The language [in the proposed amendment] states "private hospitals are reimbursed at ninety three percent (93%) of the per diem rates in effect as of March 7, 2000". Is this intended to eliminate the current payment methodology and set a fixed payment rate for services or to set the payment rate at 93% of [the] payment rate as determined by the methodology set forth in the State plan? Will rates continue to be adjusted annually for inflation and then apply the 93% calculation? Please revise the plan language to clearly indicate how the rates will be determined.

This request suggests that there may be an ambiguity or a structural defect in the state plan amendment. Any such problem is not before us. A challenge under section 13(A) to the adequacy of the notice of the proposed rates and of the methodologies underlying the establishment of such rates is not an appropriate vehicle for raising substantive defects in the rates or the methodologies for establishing them.

 18

The district court also based its holding upon the fact that "perhaps 'emergency rules' would not have been necessary had the issue of the predicted budget shortfall been addressed earlier." Evergreen, 116 F. Supp. 2d at 753. However, we find that this is not an appropriate inquiry. As we explained in note 12, supra, with the repeal of the Boren Amendment in 1997 and the establishment of the present section 13(A), HCFA informed LDHH by letter that it must amend its state plan in order to provide for a public process in compliance with the new section. The letter contained "Public Process Options" that HCFA found "acceptable" and that would still "allow [] states the flexibility to design their public process." LDHH adopted one of those options for its state plan and employed that option during the process now in dispute. Therefore, because Hood complied with one of the public process options approved by HCFA, which provided a thirty-day comment period, we conclude that Hood was within his authority to propose the new rates using the modified rulemaking process.

 19

The final subsection of section 13(A) provides that " [i]n the case of hospitals, such rates take into account . . . the situation of hospitals which serve a disproportionate number of low-income patients with special needs." 42 U.S.C. § 1396a(a) (13) (A) (iv).

 20

During oral argument in this court, there was a discussion over the distinction between "rates" and "payments." Hood argued that because the uncompensated cost "payment" percentage of seventy percent remained the same, LDHH need not have been concerned about the situation of these hospitals when their "rates" were reduced by 7%. Hood's counsel revealed that while the "reimbursements" to DSHs were included in the cut, the other "payments" to DSHs were not. In the March 2, 2000 hearing on the temporary restraining order, LDHH's general counsel explained this concept:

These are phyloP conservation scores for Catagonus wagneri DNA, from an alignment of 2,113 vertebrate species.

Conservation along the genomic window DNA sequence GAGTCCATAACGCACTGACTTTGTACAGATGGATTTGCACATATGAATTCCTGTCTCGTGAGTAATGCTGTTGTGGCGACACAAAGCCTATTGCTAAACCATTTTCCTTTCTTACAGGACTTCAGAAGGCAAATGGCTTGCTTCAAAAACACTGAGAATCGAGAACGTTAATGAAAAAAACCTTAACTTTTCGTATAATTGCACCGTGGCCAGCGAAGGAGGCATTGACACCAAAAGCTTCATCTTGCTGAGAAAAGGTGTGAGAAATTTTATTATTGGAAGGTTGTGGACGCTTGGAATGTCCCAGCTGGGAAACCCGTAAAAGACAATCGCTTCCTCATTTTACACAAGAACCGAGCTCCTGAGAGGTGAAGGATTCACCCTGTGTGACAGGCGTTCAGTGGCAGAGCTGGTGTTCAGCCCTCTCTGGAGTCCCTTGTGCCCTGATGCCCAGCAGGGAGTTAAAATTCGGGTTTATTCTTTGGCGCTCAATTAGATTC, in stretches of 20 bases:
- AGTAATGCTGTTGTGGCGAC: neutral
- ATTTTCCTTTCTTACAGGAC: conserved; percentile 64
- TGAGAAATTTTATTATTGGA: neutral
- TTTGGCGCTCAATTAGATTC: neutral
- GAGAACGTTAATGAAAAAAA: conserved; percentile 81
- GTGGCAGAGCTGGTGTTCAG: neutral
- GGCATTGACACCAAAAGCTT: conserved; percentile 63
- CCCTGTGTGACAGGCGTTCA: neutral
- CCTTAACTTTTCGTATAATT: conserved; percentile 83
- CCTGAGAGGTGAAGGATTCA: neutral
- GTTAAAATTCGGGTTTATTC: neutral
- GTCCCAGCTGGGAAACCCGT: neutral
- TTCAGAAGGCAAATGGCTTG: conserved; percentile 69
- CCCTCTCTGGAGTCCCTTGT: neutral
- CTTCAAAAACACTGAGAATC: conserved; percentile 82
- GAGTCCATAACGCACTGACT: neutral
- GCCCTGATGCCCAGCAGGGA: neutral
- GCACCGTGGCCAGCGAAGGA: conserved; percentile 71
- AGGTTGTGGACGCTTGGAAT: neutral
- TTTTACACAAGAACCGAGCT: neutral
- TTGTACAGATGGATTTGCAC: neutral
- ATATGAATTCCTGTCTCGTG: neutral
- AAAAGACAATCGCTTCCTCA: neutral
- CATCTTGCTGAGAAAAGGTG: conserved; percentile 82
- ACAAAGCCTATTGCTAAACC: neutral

[O]ne of the points here was made that we had not considered the disproportionate share hospitals' impact, rural hospitals. They will get 70 percent of the cuts back to them because they are -- they get an in-kind match -- the rural hospitals are set up in such a way in [the] statute to where they can get an in-kind return of 70 percent uncompensated costs. And this rate cut for them would be an uncompensated cost so they would get 70 percent of that back.

 21

For a discussion on the Boren Amendment, see note 12 supra.

 22

In Suter, the Court answered the question whether certain children who were wards of the state had the right to enforce a provision of the Adoption Assistance and Child Welfare Act of 1980 (the "Adoption Act") pursuant to a suit brought under § 1983. The Adoption Act required a state plan to contain a provision that the state make "reasonable efforts" to "eliminate the need for removal" of a child from his or her home and to reunite the child with his or her family. See Suter, 503 U.S. at 350-51. The Suter Court held that the provision did not create a cause of action for the children to enforce under § 1983 because "the 'reasonable efforts' language d [id] not unambiguously confer an enforceable right upon the Act's beneficiaries." Id. at 363 (emphasis added). Suter teaches us, then, that Congress must unambiguously confer a benefit upon a plaintiff in order for that plaintiff to enforce a federal statutory right under § 1983.

 23

In Blessing, the Court confirmed the requirement that in order for a plaintiff to state a claim under § 1983 for violation of a federal statute, Congress must unambiguously confer in that statute an "individual entitlement" upon the plaintiff. The procedural protections of Title IV-D of the Social Security Act came before the Court in Blessing, where the Court faced a challenge by five mothers in Arizona, whose children were eligible to receive child support services from the state. See 520 U.S. at 332. The mothers sued pursuant to Title IV-D of the Social Security Act to enforce a statutory provision requiring "substantial compliance" with Title IV-D's procedures. See id. The Blessing Court, overturning the Court of Appeals for the Ninth Circuit's decision, held that this provision did not create an enforceable right under § 1983. See id. at 342.